RealJaynAmy ⚡🇺🇸 on Telegram, [3/16/2022 1:44 PM]
10 Things You Didn't Know About Life in the Navy
Anyone who’s ever been in the Navy knows that life aboard a military ship or submarine has its own unique challenges and trials, but most people don’t really understand what it’s like to be in the Navy until they actually spend some time there themselves. If you’re considering joining the military, whether as an officer or enlisted person, here are 10 things you didn’t know about life in the Navy.
1) Navy food.
The food is always available. It is made twenty four hours a day and there are food stations on every floor. The food was of high quality with lots of options. Everybody ate together, and everybody was doing some kind of exercise at all times, so you had to be ready to eat. Even if it was dinner time, you might need to be running five miles first. So you would have a snack before dinner so that you didn’t feel like you were going hungry while exercising.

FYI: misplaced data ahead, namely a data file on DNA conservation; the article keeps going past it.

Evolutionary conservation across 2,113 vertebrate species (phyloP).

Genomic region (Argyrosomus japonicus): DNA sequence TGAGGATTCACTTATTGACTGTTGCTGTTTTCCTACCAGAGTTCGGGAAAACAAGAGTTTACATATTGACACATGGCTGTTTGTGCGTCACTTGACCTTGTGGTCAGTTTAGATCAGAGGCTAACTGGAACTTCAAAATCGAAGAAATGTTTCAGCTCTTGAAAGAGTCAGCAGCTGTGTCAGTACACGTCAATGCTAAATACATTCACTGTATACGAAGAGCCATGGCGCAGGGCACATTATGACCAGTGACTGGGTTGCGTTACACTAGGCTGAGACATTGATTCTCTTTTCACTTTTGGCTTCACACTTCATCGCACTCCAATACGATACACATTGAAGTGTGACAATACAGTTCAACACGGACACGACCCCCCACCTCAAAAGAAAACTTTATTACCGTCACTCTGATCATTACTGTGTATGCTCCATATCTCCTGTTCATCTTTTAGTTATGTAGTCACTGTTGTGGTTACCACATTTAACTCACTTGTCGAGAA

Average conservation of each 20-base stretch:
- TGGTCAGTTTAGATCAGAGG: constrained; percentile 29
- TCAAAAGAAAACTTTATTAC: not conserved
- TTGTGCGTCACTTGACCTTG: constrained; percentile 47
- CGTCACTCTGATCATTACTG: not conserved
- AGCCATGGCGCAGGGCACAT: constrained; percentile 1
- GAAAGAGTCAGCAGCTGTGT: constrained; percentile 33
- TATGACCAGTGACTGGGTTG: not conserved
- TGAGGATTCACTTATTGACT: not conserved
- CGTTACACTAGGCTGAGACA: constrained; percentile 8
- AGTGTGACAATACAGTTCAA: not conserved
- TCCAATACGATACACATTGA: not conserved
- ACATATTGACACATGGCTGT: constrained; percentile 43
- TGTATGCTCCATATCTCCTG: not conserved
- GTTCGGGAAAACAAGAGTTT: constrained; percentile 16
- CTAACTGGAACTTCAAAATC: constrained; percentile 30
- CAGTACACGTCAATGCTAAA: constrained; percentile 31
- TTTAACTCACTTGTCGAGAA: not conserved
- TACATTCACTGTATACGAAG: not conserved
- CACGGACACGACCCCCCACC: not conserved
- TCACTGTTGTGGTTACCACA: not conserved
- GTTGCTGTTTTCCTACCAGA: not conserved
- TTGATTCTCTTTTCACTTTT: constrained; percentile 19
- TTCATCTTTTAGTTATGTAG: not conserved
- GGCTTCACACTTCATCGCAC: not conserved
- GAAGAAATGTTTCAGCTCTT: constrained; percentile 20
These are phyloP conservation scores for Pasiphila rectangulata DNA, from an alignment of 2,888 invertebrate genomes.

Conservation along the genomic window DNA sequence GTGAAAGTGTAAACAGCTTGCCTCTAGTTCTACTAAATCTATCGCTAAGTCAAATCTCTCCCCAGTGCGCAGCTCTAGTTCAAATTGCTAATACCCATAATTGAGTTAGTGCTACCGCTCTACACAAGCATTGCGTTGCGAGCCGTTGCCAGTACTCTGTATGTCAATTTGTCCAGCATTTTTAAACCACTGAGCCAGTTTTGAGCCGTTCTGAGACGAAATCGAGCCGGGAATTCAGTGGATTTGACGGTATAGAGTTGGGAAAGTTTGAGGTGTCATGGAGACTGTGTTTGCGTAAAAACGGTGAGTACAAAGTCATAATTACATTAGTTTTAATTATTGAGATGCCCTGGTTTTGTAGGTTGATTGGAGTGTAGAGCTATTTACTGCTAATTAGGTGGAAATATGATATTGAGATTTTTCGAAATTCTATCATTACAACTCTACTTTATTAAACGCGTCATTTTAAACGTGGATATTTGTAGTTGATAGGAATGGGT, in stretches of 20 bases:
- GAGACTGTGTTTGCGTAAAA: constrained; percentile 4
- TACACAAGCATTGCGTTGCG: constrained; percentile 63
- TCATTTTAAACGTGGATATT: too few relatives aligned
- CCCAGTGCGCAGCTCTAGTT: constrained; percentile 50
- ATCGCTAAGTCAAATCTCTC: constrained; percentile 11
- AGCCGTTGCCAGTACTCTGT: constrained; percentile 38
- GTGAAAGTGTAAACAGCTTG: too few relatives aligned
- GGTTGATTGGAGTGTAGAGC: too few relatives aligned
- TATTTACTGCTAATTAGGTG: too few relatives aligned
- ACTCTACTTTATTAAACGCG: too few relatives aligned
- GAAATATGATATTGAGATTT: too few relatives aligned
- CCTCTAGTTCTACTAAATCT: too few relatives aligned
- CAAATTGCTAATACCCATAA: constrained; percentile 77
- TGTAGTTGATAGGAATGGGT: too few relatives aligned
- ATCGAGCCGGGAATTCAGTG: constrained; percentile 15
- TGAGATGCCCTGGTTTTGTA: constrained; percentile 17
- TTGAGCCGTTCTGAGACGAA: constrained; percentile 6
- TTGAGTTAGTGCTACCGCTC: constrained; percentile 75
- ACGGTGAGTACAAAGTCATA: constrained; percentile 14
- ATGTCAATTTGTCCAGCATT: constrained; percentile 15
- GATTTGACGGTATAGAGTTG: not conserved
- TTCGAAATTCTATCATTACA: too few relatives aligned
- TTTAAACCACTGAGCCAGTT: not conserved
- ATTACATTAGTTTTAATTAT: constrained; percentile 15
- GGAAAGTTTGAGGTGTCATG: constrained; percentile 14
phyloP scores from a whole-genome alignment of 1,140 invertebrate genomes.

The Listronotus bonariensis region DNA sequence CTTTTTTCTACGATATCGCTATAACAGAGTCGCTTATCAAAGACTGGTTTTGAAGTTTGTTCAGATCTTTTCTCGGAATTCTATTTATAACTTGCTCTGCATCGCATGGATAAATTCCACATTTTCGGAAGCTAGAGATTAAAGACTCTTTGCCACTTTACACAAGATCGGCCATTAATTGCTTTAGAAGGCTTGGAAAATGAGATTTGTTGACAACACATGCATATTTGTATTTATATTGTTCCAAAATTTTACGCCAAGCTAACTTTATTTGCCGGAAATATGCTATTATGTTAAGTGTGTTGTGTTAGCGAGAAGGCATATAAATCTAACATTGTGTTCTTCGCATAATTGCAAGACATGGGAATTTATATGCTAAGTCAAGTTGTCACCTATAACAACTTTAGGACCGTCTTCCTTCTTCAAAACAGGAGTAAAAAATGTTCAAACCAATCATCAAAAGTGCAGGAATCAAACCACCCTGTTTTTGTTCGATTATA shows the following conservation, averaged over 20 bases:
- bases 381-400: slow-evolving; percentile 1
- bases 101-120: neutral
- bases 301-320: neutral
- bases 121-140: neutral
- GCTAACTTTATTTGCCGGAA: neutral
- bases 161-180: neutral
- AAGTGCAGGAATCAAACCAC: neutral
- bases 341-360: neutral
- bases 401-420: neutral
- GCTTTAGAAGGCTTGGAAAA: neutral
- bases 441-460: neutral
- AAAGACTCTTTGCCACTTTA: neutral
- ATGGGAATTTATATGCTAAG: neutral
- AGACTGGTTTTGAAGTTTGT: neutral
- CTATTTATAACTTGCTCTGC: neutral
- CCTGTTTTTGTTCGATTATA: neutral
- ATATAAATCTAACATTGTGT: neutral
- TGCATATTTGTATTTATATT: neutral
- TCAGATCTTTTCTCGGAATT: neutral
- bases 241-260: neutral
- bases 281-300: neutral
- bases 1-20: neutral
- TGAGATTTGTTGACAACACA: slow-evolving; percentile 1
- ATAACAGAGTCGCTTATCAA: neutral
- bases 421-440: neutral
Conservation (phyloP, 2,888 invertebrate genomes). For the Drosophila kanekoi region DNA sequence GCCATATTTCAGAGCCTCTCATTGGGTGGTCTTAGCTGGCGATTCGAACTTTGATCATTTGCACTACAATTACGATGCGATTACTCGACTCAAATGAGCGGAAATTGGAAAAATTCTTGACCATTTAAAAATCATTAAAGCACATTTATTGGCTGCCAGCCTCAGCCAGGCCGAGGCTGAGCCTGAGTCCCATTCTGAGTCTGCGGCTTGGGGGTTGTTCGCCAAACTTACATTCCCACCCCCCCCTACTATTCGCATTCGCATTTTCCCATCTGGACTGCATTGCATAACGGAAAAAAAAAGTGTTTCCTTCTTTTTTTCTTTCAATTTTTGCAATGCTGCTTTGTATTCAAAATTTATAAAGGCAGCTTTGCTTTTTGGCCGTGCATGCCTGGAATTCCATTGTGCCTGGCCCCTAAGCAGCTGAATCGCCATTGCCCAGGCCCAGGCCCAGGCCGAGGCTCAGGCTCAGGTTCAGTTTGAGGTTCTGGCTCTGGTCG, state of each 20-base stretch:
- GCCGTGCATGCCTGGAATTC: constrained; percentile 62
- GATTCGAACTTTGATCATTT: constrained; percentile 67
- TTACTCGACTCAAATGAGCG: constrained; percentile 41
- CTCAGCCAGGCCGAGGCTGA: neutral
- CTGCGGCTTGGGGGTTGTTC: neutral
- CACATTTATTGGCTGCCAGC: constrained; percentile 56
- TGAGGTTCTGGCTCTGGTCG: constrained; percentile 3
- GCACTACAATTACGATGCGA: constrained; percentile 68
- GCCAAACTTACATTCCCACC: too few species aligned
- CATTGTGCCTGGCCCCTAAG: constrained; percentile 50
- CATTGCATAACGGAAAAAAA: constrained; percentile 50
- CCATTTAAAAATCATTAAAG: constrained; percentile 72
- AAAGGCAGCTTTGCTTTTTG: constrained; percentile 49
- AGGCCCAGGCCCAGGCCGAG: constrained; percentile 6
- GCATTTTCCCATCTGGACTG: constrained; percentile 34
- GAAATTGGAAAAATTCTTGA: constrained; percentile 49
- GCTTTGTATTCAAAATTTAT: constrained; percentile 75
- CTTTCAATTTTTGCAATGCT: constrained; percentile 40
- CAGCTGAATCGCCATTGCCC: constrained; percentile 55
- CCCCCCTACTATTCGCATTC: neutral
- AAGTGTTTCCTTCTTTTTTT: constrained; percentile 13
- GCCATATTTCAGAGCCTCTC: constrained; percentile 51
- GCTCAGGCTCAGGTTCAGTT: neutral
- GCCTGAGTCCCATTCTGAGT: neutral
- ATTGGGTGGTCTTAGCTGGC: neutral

2) Navy protocol.
When joining the Navy you have to know the protocol. Protocol is a set of rules and guidelines to ensure discipline. Protocol consists of customs, courtesies, traditions, and rules designed to guide and regulate the behavior of military personnel. Don’t forget that entering the Navy means you are serving your country with pride and commitment. Even though serving comes with all these obligations you still have rights just like any other person so don’t let anyone take them away from you! Here are 10 things you didn’t know about life in the Navy - Naming Convention (Every thing has a purpose): Everything that is bought by or named after something or someone receives an honor title such as ship names, bases names etc... One example of naming conventions would be USS Gerald R Ford; USS stands for United States Ship and USS would indicate it was owned by US government. Gerald stands for President Gerald Ford who was president when it was purchased, called The greatest Navy Hero (by Harry S Truman). On deck signal: Each naval vessel uses many signals like semaphore, signal flags or signal lamps to send information at sea or on rivers.